We eagerly watched the weather forecast the night before the eclipse. Everything was looking good. We surveyed our maps and decided to aim for the city of Rexburg, Idaho. This city of 25,000 people would, for about 2 and half minutes, be the site of the most remarkable sight on Earth. We arrived in plenty of time to pick a good vantage point and were welcomed by clear blue skies. Now, all we had to do was wait for the Moon to get into position. The local radio station was, of course, playing ‘Total Eclipse of the Heart’ by Bonnie Tyler for the occasion!

Fig 3: Various stages of the solar eclipse as the Moon obscures progressively more of the Sun. (Credit: Conor Byrne)


There are a lot of environmental changes can be observed during a solar eclipse. The most apparent one is that it starts to get darker. This confuses both animals and machines. The birds stopped singing, thinking that night was falling, while the street lighting thought likewise!

Fig 4: Compare these two images from the same location. The one on the left was taken at 10:30 am around the start of the eclipse, the other taken moments before totality. The amount of light being obscured by the Moon gives a distinct twilight feel even though it is the middle of the day. (Credit: Conor Byrne)


But another thing you notice as the eclipse progresses is that the temperature begins to drop. Without the energy from our nearest star shining down on us, the air begins to cool. The crowds fell silent as the anticipation built up. What followed was a moment of pure magic.

Fig 5: The moment everyone had been waiting for, the total solar eclipse! If there was a point in my life where I wished I had invested more in camera equipment, this was it! Looks incredible nonetheless. (Credit: Conor Byrne)

We stood in awe as the Sun was fully obscured, revealing the glow of the solar corona (the hot, faint material that stretches millions of kilometres from the Sun’s surface). I found the experience quite emotional. Months of planning, thousands of miles travelled and perfect weather conditions had all come together for these 2 minutes and 20 seconds. I was lucky enough to see some of the 2015 partial solar eclipse through the clouds in Dublin, but it was totally eclipsed by what I saw on the 21 August 2017.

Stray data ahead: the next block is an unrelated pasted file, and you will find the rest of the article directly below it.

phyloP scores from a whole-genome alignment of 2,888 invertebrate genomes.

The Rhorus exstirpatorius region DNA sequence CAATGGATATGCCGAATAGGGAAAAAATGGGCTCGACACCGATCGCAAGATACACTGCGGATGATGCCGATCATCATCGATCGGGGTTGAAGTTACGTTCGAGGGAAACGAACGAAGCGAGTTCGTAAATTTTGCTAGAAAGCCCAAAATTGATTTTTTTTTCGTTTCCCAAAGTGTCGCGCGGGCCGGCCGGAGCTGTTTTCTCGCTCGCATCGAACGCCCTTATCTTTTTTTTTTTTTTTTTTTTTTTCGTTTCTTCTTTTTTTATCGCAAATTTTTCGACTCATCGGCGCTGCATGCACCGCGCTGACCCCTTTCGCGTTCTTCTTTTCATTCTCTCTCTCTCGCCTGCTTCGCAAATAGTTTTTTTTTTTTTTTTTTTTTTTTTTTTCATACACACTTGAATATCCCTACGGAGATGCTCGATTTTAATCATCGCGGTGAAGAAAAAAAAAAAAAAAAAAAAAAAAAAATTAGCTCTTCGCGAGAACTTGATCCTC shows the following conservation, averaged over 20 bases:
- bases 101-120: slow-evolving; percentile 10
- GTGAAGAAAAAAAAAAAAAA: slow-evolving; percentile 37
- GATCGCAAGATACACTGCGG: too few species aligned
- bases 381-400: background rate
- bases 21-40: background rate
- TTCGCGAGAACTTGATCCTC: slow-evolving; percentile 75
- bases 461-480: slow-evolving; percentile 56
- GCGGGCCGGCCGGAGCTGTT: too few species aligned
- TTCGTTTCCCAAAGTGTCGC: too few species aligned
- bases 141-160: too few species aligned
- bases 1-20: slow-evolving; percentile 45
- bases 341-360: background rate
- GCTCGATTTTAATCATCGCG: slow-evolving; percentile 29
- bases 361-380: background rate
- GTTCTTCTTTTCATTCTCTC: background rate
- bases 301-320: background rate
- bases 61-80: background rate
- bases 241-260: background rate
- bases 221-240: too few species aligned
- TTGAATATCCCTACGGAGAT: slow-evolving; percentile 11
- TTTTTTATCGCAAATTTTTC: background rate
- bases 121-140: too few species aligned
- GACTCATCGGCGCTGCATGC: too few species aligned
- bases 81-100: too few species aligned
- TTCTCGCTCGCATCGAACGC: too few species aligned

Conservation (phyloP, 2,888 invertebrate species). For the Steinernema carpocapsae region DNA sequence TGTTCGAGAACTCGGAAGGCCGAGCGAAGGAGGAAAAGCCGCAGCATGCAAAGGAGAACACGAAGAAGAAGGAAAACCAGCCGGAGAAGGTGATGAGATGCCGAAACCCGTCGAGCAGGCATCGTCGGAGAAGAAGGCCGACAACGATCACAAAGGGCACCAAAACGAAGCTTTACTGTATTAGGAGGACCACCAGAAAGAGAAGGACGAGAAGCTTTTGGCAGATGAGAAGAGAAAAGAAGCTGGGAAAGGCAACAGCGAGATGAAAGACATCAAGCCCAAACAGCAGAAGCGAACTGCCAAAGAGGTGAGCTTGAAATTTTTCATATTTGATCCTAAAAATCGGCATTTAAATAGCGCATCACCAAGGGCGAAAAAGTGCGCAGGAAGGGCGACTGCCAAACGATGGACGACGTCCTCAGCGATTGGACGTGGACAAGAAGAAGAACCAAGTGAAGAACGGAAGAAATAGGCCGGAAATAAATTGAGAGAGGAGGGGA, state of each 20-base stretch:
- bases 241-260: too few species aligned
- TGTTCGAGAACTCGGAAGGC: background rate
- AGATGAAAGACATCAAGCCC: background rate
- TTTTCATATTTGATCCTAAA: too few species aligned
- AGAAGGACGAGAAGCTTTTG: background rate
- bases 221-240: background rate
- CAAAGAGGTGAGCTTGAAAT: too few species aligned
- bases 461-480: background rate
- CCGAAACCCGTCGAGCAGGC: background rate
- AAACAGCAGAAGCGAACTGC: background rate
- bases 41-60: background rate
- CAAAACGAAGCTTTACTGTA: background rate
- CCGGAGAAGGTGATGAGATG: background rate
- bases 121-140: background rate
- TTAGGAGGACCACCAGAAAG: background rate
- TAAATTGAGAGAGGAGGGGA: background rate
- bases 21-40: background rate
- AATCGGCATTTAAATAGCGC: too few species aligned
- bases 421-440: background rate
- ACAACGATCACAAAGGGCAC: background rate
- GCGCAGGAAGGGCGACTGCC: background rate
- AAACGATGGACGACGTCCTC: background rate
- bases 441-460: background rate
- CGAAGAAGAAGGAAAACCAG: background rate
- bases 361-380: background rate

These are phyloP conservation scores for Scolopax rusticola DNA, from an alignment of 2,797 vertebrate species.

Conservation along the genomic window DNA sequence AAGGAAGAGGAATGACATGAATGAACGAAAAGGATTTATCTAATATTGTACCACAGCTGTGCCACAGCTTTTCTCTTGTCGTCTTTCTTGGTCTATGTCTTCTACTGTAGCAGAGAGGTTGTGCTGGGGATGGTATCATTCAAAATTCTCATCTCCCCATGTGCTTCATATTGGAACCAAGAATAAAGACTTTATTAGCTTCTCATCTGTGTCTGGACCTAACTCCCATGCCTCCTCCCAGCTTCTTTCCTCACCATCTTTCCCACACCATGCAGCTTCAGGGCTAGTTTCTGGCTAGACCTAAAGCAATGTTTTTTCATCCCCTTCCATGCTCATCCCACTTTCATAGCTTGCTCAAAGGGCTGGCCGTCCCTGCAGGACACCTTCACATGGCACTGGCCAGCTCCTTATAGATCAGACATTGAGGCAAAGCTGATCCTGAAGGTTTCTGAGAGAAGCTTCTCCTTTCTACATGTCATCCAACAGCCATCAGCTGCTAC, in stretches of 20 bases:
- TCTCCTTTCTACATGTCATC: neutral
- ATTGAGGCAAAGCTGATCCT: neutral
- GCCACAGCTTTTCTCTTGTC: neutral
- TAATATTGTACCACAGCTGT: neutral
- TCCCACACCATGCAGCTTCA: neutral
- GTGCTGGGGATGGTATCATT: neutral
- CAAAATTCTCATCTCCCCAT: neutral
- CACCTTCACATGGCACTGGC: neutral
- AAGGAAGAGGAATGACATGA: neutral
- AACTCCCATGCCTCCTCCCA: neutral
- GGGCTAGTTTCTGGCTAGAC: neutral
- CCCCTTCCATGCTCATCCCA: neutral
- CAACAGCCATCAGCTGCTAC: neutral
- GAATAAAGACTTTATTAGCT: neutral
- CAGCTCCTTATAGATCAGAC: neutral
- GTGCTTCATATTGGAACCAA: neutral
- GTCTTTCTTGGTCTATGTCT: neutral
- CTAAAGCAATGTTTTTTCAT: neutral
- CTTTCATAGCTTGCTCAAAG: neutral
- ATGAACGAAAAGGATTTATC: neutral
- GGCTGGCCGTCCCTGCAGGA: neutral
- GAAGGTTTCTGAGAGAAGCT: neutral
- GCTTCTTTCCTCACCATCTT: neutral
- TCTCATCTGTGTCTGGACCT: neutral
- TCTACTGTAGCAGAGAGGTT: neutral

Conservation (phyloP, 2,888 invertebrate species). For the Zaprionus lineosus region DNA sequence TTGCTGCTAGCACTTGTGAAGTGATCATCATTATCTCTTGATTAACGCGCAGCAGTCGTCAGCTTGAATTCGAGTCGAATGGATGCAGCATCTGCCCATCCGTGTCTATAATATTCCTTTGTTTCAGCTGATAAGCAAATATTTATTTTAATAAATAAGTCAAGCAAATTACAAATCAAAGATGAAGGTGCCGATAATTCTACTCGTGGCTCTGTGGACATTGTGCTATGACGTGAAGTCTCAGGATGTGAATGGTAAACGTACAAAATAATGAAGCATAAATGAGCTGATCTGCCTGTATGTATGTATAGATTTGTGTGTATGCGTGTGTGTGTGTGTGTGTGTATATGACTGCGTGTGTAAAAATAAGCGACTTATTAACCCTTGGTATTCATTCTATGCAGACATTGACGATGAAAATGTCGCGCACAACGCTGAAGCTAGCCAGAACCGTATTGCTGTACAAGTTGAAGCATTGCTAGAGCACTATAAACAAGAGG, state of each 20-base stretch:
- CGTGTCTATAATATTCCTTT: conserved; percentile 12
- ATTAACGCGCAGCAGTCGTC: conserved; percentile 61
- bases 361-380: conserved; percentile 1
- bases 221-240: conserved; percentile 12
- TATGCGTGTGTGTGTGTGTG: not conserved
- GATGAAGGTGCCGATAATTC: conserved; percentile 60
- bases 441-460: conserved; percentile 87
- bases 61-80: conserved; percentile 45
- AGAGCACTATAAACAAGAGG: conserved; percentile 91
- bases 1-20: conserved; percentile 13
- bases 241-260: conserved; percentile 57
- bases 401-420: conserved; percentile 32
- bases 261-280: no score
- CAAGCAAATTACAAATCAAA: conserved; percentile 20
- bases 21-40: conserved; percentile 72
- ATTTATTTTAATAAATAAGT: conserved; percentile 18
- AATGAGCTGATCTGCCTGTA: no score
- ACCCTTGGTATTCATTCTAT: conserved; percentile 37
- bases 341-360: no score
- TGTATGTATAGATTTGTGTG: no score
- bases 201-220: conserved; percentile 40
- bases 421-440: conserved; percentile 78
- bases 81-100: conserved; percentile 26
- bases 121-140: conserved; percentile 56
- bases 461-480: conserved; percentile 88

Here are some top tips and information on observing a total solar eclipse:

  • Don’t look at the Sun!  This one goes without saying really, only look at the Sun if you’re using special eclipse glasses that have strong filters to block out almost all the light from the Sun. Once the Sun is totally eclipsed, it is safe to take off your glasses, but be ready to put your glasses on before the Sun starts to reappear. Alternatively, you can make a pinhole camera and use this to look at a projection of the Sun’s image onto a piece of paper.
  • Plan well in advance: Hotels in/near the path of totality will be booked out well in advance, so one idea would be to look for a major city on the path as they will have more accommodation options.
  • Have a ‘Plan B’: Depending on the location, it may be important to consider the weather. It helps to have flexible plans/a backup observing site in case it is cloudy.


OK, I’m interested, when/where can I see one?

  • The next total solar eclipse is on 2nd July 2019 and will be visible from parts of Chile and Argentina.
  • The next total solar eclipse visible from Europe is on 12 August 2026 and will be seen in northern Spain. A 94% partial eclipse will be visible in Armagh.
  • If you want to wait to see one in the UK or Ireland, you’ll have to wait until 23 September 2090 (totality in West Cork and Cornwall).
  • On 14 April 2200, Armagh will be the centre of attention as the path of totality will pass right over us!